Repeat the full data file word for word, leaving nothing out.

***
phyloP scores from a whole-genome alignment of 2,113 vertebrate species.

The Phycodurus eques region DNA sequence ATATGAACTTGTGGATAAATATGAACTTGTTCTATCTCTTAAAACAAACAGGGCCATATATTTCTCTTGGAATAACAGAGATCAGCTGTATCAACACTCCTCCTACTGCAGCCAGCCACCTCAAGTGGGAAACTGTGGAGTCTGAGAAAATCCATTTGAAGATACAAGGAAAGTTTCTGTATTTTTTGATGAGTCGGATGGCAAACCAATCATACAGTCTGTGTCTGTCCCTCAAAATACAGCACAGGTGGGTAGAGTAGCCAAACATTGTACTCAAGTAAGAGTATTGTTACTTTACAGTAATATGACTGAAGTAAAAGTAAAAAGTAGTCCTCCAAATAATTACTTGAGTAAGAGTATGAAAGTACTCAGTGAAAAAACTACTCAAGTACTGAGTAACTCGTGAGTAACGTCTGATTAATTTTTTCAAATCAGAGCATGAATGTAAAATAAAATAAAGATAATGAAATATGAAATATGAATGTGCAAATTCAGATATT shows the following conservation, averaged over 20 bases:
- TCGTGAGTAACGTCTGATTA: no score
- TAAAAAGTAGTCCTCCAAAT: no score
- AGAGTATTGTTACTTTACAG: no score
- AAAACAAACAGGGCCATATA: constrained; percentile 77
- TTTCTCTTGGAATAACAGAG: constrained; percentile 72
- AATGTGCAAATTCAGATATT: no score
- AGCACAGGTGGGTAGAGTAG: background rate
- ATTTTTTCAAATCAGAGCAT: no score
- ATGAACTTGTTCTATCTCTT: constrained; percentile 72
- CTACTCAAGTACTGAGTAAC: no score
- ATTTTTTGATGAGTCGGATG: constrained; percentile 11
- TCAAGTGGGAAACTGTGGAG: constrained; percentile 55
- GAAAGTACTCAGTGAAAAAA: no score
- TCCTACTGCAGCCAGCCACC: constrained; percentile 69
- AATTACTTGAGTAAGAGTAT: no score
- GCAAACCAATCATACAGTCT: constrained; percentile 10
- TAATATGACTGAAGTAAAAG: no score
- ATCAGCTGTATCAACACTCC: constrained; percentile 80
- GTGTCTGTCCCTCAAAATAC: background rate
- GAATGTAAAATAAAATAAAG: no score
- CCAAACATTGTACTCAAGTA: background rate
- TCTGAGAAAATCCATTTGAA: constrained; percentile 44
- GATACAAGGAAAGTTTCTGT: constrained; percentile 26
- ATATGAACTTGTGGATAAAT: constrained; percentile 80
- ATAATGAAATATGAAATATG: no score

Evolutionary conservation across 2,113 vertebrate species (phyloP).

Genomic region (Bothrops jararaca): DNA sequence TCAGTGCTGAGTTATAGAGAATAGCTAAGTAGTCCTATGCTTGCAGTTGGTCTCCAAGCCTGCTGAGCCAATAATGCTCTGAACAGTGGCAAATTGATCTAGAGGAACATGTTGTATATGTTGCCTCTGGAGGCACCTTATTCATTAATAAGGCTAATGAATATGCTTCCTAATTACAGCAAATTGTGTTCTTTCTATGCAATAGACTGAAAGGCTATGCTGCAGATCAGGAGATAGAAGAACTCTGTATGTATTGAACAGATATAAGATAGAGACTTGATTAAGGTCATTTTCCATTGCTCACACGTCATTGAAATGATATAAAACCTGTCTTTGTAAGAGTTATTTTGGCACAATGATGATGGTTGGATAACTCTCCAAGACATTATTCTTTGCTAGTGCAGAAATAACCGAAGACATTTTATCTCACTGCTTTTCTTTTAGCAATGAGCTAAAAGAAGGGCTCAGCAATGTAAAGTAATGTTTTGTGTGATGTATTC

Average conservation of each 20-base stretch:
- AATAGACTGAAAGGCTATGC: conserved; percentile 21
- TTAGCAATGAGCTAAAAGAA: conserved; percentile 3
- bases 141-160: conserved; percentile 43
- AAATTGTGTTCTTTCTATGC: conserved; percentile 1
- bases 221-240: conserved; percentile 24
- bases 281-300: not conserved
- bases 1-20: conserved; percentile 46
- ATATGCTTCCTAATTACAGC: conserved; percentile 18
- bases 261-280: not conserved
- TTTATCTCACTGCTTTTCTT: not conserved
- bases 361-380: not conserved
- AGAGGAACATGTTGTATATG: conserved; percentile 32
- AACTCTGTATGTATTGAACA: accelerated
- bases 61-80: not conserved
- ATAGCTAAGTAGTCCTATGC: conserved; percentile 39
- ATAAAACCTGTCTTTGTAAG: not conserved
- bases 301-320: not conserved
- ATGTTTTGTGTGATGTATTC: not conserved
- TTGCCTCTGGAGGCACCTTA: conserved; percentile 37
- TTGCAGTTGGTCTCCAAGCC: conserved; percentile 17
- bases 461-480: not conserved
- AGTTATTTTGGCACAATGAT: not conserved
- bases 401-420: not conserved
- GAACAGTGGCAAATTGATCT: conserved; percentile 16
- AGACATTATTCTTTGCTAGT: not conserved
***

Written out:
phyloP scores from a whole-genome alignment of 2,113 vertebrate species.

The Phycodurus eques region DNA sequence ATATGAACTTGTGGATAAATATGAACTTGTTCTATCTCTTAAAACAAACAGGGCCATATATTTCTCTTGGAATAACAGAGATCAGCTGTATCAACACTCCTCCTACTGCAGCCAGCCACCTCAAGTGGGAAACTGTGGAGTCTGAGAAAATCCATTTGAAGATACAAGGAAAGTTTCTGTATTTTTTGATGAGTCGGATGGCAAACCAATCATACAGTCTGTGTCTGTCCCTCAAAATACAGCACAGGTGGGTAGAGTAGCCAAACATTGTACTCAAGTAAGAGTATTGTTACTTTACAGTAATATGACTGAAGTAAAAGTAAAAAGTAGTCCTCCAAATAATTACTTGAGTAAGAGTATGAAAGTACTCAGTGAAAAAACTACTCAAGTACTGAGTAACTCGTGAGTAACGTCTGATTAATTTTTTCAAATCAGAGCATGAATGTAAAATAAAATAAAGATAATGAAATATGAAATATGAATGTGCAAATTCAGATATT shows the following conservation, averaged over 20 bases:
- TCGTGAGTAACGTCTGATTA: no score
- TAAAAAGTAGTCCTCCAAAT: no score
- AGAGTATTGTTACTTTACAG: no score
- AAAACAAACAGGGCCATATA: constrained; percentile 77
- TTTCTCTTGGAATAACAGAG: constrained; percentile 72
- AATGTGCAAATTCAGATATT: no score
- AGCACAGGTGGGTAGAGTAG: background rate
- ATTTTTTCAAATCAGAGCAT: no score
- ATGAACTTGTTCTATCTCTT: constrained; percentile 72
- CTACTCAAGTACTGAGTAAC: no score
- ATTTTTTGATGAGTCGGATG: constrained; percentile 11
- TCAAGTGGGAAACTGTGGAG: constrained; percentile 55
- GAAAGTACTCAGTGAAAAAA: no score
- TCCTACTGCAGCCAGCCACC: constrained; percentile 69
- AATTACTTGAGTAAGAGTAT: no score
- GCAAACCAATCATACAGTCT: constrained; percentile 10
- TAATATGACTGAAGTAAAAG: no score
- ATCAGCTGTATCAACACTCC: constrained; percentile 80
- GTGTCTGTCCCTCAAAATAC: background rate
- GAATGTAAAATAAAATAAAG: no score
- CCAAACATTGTACTCAAGTA: background rate
- TCTGAGAAAATCCATTTGAA: constrained; percentile 44
- GATACAAGGAAAGTTTCTGT: constrained; percentile 26
- ATATGAACTTGTGGATAAAT: constrained; percentile 80
- ATAATGAAATATGAAATATG: no score

Evolutionary conservation across 2,113 vertebrate species (phyloP).

Genomic region (Bothrops jararaca): DNA sequence TCAGTGCTGAGTTATAGAGAATAGCTAAGTAGTCCTATGCTTGCAGTTGGTCTCCAAGCCTGCTGAGCCAATAATGCTCTGAACAGTGGCAAATTGATCTAGAGGAACATGTTGTATATGTTGCCTCTGGAGGCACCTTATTCATTAATAAGGCTAATGAATATGCTTCCTAATTACAGCAAATTGTGTTCTTTCTATGCAATAGACTGAAAGGCTATGCTGCAGATCAGGAGATAGAAGAACTCTGTATGTATTGAACAGATATAAGATAGAGACTTGATTAAGGTCATTTTCCATTGCTCACACGTCATTGAAATGATATAAAACCTGTCTTTGTAAGAGTTATTTTGGCACAATGATGATGGTTGGATAACTCTCCAAGACATTATTCTTTGCTAGTGCAGAAATAACCGAAGACATTTTATCTCACTGCTTTTCTTTTAGCAATGAGCTAAAAGAAGGGCTCAGCAATGTAAAGTAATGTTTTGTGTGATGTATTC

Average conservation of each 20-base stretch:
- AATAGACTGAAAGGCTATGC: conserved; percentile 21
- TTAGCAATGAGCTAAAAGAA: conserved; percentile 3
- bases 141-160: conserved; percentile 43
- AAATTGTGTTCTTTCTATGC: conserved; percentile 1
- bases 221-240: conserved; percentile 24
- bases 281-300: not conserved
- bases 1-20: conserved; percentile 46
- ATATGCTTCCTAATTACAGC: conserved; percentile 18
- bases 261-280: not conserved
- TTTATCTCACTGCTTTTCTT: not conserved
- bases 361-380: not conserved
- AGAGGAACATGTTGTATATG: conserved; percentile 32
- AACTCTGTATGTATTGAACA: accelerated
- bases 61-80: not conserved
- ATAGCTAAGTAGTCCTATGC: conserved; percentile 39
- ATAAAACCTGTCTTTGTAAG: not conserved
- bases 301-320: not conserved
- ATGTTTTGTGTGATGTATTC: not conserved
- TTGCCTCTGGAGGCACCTTA: conserved; percentile 37
- TTGCAGTTGGTCTCCAAGCC: conserved; percentile 17
- bases 461-480: not conserved
- AGTTATTTTGGCACAATGAT: not conserved
- bases 401-420: not conserved
- GAACAGTGGCAAATTGATCT: conserved; percentile 16
- AGACATTATTCTTTGCTAGT: not conserved